Every show business career is a roller-coaster, but nobody had ups and downs like Frank Sinatra.
Dec. 12 marks the centennial of the birth of Sinatra, who seemed to have had four careers: As a big-band singer and bobby-soxer idol, a nightclub showman, recording star (150 million sold worldwide) and Oscar-winning actor. He also had two unofficial careers: as the symbol of ring-a-ding-ding swinger-hipness (either with the Rat Pack or solo) and as a gossip favorite — for his marriages, alleged Mob connections, feuds with reporters and temper outbursts (though his pals would always remind that his philanthropy usually went unreported).
He made his first record in 1940, with the Tommy Dorsey band, and was such a sensation that Hollywood came calling. He made his film debut in “Higher and Higher” and Variety reported that the RKO execs were so enthused about the performer — who was nicknamed “Mr. Swoon” — that the studio signed him to a long-term contract.
But by the end of the decade, he hit a career low. The recordings weren’t clicking with buyers, the films were lackluster (aside from a few hits like “Anchors Aweigh,” “On the Town”), and he was performing to half-empty houses, only a few years after audiences were almost rioting to grab tickets.
On top of it, he got a lot of bad publicity for his divorce from longtime wife Nancy.
So in 1951 he headed for Vegas, at a time when it was not fashionable to perform at the entertainment town. According to a Sept. 7, 1951, Variety review, he appeared in the Painted Desert Room of the newish Desert Inn, on the same bill as “acro-contortionist” Ruby Ring and magician-ventriloquist Jay Marshall. It didn’t sound promising, but the review said “Frank Sinatra comes on like gangbusters” in a terrific show, and his seven-minute “Soliloquy” from “Carousel,” the Rodgers & Hammerstein musical, “KO’s the whole room but good.”
It helped put the burgeoning Vegas on the map for entertainers. But Sinatra’s career was still iffy, until he revved it up again with the 1953 “From Here to Eternity.” Though many singers have tried their hand at acting, Sinatra not only proved his talent, but won an Oscar.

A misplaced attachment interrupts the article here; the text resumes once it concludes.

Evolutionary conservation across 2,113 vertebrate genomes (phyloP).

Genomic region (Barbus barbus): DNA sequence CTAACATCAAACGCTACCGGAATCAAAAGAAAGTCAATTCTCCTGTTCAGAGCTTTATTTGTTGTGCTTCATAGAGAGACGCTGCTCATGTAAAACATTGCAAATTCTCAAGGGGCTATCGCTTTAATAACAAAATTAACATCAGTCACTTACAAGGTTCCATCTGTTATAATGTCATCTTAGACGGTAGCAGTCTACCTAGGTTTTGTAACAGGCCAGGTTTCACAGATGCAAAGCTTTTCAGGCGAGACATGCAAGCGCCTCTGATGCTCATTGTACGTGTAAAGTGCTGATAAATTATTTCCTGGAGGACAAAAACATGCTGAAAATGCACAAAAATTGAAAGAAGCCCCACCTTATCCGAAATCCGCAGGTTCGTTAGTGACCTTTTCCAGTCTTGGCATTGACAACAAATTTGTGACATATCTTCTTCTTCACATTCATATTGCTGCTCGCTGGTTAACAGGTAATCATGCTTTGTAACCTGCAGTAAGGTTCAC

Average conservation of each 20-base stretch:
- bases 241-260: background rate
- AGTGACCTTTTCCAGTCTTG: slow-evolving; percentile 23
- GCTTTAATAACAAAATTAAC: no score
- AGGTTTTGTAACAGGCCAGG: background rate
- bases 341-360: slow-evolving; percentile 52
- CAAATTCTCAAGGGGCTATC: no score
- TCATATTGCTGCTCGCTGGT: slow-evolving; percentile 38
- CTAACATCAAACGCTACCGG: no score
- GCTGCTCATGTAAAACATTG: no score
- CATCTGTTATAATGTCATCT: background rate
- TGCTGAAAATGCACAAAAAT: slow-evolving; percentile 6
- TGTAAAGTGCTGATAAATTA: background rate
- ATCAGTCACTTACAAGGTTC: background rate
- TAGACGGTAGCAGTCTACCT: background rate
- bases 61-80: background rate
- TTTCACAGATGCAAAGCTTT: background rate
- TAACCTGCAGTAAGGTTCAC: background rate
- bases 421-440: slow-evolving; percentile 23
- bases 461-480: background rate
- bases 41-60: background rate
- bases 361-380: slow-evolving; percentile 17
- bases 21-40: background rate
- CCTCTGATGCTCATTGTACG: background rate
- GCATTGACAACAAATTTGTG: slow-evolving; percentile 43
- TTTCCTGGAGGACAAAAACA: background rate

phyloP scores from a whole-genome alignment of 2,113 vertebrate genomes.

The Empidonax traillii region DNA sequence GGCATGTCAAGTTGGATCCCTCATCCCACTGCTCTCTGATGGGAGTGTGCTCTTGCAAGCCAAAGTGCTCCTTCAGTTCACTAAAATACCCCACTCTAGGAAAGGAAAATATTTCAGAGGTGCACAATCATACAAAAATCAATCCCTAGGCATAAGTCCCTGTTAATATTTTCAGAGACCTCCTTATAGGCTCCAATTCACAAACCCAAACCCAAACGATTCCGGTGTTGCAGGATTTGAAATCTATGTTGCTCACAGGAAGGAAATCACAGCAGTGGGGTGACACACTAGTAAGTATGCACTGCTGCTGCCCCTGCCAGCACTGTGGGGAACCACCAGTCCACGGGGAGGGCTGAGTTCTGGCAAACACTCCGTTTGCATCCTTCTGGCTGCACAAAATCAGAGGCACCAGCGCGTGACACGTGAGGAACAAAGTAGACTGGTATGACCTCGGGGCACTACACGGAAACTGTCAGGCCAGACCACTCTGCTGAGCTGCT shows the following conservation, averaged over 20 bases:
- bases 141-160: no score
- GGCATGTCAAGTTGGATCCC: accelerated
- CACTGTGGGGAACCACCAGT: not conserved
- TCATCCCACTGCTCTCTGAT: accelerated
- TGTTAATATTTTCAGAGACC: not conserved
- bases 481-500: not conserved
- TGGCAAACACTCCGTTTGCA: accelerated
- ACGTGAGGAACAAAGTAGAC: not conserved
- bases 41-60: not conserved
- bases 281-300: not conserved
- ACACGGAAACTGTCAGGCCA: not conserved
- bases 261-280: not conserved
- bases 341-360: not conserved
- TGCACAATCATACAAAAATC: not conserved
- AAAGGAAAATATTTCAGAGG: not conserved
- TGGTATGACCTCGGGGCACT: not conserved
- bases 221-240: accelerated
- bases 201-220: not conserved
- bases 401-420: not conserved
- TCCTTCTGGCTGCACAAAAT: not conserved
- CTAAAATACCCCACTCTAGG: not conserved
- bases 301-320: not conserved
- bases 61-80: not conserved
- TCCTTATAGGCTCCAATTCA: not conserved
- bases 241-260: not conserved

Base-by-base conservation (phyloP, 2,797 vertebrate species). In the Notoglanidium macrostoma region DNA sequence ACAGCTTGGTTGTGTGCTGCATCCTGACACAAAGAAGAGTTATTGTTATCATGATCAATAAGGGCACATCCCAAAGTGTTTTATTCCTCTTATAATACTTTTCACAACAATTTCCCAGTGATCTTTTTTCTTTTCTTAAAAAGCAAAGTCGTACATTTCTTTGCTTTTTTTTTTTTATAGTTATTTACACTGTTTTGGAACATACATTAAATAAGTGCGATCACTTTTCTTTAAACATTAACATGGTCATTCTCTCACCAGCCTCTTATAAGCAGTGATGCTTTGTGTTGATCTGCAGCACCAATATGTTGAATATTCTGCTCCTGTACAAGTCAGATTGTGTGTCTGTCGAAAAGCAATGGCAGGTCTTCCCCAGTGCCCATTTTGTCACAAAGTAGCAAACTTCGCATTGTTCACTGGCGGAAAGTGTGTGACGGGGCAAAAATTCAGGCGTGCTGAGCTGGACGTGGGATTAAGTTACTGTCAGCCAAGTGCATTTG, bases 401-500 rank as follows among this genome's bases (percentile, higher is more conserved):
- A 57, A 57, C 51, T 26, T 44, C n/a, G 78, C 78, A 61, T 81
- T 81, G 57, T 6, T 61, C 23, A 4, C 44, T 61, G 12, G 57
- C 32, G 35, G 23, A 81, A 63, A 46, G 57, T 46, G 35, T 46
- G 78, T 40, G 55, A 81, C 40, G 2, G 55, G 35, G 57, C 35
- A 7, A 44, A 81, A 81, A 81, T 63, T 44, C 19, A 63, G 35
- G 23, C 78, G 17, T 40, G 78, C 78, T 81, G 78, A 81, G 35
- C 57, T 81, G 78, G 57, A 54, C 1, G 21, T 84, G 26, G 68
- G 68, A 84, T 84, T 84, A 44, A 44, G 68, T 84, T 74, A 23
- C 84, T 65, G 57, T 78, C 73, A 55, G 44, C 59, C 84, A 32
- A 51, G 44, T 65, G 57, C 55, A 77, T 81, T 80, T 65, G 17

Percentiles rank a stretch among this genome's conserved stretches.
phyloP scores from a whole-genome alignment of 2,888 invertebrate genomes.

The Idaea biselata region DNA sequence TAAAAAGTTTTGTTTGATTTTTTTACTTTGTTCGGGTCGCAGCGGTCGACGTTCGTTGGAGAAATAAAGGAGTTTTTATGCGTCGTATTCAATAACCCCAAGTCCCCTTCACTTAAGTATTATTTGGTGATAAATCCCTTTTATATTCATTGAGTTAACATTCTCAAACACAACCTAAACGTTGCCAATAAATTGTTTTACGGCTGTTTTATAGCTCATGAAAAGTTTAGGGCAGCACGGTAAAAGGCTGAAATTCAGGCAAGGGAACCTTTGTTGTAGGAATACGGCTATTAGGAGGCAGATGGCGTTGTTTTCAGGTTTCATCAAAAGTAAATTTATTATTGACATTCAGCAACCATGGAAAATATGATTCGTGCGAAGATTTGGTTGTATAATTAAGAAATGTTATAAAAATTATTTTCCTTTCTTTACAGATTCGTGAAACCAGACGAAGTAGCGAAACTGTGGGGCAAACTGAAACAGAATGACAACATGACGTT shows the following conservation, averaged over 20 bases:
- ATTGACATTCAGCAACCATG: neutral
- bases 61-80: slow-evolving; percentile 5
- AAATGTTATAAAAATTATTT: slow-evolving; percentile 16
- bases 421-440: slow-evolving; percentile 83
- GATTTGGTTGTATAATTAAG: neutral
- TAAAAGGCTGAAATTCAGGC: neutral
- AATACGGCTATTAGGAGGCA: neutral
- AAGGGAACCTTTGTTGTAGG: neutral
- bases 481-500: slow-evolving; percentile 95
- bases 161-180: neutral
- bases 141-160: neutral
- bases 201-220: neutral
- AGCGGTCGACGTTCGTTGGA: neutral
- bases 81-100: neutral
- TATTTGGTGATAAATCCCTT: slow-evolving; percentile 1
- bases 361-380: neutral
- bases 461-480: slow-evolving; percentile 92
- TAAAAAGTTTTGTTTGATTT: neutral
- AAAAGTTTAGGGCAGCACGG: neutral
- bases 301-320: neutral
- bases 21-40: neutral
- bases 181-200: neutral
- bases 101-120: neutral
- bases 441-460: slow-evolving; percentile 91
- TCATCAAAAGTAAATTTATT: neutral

He held his own against the Elvis Presley rock & roll phenomenon with albums like the 1958 “Come Fly With Me”; his rebound continued in the following decade with his 1961 startup Reprise Records; films like “Ocean’s 11” and “The Manchurian Candidate”; and albums including his 1967 collaboration with Brazilian music maestro Antonio Carlos Jobim. There were also TV specials like “Ol’ Blue Eyes is Back,” and nitery comebacks, as in his 1973 Caesars Palace stint.
Every career surge seemed accompanied by press attacks. There were many tabloid stories about his brief marriage to Mia Farrow, who was less than half his age; stories alleging a self-indulgent lifestyle in the Rat Pack days, and endless rumors about the shady characters he was associating with. On a 1974 tour of Australia, he blasted reporters there as “bums, parasites” and unleashed some unprintable insults. When asked to apologize, he said the press should apologize to him for 15 years of abuse.
Some entertainers aren’t appreciated until after they die, but Sinatra didn’t have to wait. On July 8, 1980, Steve Ginsberg in Variety reviewed his stand at the Universal Amphitheatre and stated, “Frank Sinatra is clearly a show-business legend. Although he still terms himself simply a ‘saloon singer,’ Sinatra has risen beyond the professional heights of almost anyone else in the entertainment world.”
Sinatra died in 1998, but the tributes for his centennial, overseen by his family, are a year long, including museum exhibits, album reissues, screenings, TV specials and endless salutes by other entertainers.